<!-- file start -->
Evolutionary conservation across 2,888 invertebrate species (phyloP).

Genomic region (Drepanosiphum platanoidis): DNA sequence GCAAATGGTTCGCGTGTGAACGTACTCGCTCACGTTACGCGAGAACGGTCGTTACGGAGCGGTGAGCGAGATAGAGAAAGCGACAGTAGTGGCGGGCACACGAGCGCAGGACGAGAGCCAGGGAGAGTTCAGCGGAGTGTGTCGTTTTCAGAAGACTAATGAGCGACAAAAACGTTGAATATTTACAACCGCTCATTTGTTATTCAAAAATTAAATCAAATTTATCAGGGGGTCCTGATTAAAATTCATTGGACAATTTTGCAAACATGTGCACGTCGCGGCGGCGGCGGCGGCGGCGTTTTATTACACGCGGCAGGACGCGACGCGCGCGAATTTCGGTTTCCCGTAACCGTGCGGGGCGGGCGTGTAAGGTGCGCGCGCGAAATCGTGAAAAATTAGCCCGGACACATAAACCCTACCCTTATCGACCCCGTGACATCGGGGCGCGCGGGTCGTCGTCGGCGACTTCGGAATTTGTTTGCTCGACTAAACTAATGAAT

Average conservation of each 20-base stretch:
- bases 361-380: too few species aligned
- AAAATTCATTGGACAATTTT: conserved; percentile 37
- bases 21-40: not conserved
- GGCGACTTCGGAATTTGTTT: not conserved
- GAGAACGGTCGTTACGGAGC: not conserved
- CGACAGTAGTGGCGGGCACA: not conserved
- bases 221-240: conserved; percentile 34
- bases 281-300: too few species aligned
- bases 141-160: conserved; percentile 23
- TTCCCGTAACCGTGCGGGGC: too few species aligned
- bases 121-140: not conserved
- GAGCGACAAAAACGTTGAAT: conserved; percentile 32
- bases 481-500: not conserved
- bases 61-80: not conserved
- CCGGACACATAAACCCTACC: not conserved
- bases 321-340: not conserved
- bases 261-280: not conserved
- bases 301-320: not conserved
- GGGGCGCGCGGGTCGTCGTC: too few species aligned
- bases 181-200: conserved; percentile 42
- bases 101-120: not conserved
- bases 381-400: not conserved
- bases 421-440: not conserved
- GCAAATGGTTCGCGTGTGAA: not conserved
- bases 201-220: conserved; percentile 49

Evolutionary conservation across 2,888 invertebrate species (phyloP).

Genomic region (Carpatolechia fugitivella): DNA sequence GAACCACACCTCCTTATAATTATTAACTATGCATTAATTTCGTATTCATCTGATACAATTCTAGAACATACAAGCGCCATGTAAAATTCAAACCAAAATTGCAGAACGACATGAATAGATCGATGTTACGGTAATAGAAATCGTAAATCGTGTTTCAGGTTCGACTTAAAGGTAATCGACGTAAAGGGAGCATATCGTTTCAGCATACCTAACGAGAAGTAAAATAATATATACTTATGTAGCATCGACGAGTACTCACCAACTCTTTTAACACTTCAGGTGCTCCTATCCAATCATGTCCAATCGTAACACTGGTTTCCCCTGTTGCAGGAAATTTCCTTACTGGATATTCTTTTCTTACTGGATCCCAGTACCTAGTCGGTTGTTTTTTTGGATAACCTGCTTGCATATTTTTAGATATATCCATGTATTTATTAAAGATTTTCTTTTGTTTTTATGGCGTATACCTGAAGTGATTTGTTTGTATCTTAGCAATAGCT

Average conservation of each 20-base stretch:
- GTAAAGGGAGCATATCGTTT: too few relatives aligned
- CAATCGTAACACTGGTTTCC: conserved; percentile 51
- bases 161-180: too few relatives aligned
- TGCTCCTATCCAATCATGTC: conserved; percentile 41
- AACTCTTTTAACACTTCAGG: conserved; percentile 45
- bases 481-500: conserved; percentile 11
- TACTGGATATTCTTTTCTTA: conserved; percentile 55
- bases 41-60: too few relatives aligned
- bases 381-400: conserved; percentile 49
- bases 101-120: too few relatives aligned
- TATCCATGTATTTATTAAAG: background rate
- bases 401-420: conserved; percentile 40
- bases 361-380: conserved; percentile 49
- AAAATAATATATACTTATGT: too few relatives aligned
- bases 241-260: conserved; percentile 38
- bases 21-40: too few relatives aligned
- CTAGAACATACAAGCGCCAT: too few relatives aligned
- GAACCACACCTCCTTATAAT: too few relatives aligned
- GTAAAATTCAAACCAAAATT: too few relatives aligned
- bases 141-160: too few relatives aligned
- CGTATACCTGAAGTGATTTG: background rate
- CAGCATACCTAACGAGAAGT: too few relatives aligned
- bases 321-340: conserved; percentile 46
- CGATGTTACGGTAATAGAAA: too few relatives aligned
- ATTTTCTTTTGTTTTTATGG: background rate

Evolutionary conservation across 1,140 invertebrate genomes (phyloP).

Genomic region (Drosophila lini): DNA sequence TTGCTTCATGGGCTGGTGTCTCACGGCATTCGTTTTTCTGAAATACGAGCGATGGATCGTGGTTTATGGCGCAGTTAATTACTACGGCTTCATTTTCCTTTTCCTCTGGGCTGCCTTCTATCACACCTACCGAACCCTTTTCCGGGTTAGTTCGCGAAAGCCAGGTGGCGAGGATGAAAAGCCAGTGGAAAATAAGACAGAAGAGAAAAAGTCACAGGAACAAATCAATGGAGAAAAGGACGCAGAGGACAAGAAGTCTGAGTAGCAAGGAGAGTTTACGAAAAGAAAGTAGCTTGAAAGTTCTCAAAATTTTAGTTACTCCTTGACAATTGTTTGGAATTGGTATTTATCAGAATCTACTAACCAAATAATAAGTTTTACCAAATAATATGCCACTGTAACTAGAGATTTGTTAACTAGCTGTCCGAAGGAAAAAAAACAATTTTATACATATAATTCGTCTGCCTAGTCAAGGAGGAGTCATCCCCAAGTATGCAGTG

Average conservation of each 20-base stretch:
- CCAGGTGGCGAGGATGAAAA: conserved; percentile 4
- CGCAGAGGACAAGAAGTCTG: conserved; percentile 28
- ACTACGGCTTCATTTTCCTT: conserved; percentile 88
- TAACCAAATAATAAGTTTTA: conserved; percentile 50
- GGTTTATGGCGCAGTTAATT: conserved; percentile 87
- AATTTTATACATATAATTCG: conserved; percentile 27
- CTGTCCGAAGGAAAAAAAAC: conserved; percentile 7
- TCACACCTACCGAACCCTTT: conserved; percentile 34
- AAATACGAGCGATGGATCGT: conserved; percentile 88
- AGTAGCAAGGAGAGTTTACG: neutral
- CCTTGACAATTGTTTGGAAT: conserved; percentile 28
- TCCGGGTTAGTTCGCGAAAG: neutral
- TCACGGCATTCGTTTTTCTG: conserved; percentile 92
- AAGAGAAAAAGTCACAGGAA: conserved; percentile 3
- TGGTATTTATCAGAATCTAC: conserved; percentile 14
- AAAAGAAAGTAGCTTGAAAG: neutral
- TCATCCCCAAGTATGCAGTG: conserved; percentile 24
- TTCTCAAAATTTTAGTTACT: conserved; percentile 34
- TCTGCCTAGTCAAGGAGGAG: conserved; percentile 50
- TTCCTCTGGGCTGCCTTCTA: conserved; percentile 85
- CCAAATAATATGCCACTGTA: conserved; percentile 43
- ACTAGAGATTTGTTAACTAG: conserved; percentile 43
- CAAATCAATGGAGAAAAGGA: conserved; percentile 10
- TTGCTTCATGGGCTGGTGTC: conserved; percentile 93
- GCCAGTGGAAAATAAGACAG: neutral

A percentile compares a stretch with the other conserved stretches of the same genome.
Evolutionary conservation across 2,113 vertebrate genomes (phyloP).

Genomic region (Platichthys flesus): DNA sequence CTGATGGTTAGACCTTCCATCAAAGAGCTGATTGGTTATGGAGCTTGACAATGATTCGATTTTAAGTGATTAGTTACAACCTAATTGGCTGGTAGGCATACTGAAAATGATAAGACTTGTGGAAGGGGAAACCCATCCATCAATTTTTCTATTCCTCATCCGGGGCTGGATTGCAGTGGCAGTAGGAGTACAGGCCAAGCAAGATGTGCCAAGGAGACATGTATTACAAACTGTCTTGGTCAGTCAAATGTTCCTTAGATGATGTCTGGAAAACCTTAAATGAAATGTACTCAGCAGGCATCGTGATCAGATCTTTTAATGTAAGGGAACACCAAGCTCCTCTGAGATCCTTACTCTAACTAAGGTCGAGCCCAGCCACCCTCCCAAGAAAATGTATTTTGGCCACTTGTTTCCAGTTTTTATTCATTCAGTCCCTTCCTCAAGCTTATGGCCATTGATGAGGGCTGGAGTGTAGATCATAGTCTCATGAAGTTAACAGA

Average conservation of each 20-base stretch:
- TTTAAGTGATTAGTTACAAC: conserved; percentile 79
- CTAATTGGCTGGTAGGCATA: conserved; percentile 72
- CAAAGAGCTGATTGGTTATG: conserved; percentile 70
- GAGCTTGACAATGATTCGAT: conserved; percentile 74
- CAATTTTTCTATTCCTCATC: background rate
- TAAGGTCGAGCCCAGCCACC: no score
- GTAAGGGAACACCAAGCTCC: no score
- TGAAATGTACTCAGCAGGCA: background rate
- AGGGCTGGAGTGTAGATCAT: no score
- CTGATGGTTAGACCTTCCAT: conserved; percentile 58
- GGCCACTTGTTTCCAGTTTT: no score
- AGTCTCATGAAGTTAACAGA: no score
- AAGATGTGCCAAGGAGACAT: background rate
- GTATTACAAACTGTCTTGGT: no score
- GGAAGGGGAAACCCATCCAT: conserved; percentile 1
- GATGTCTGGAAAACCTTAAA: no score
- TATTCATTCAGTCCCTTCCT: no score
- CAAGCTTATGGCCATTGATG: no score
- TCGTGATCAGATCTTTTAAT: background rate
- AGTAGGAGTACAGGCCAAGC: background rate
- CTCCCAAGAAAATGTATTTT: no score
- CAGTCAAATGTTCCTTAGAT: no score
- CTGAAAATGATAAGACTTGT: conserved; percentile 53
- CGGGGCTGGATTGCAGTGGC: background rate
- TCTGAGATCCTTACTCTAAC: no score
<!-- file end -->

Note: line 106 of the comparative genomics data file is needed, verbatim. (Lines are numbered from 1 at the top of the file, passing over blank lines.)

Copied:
- CAAGCTTATGGCCATTGATG: no score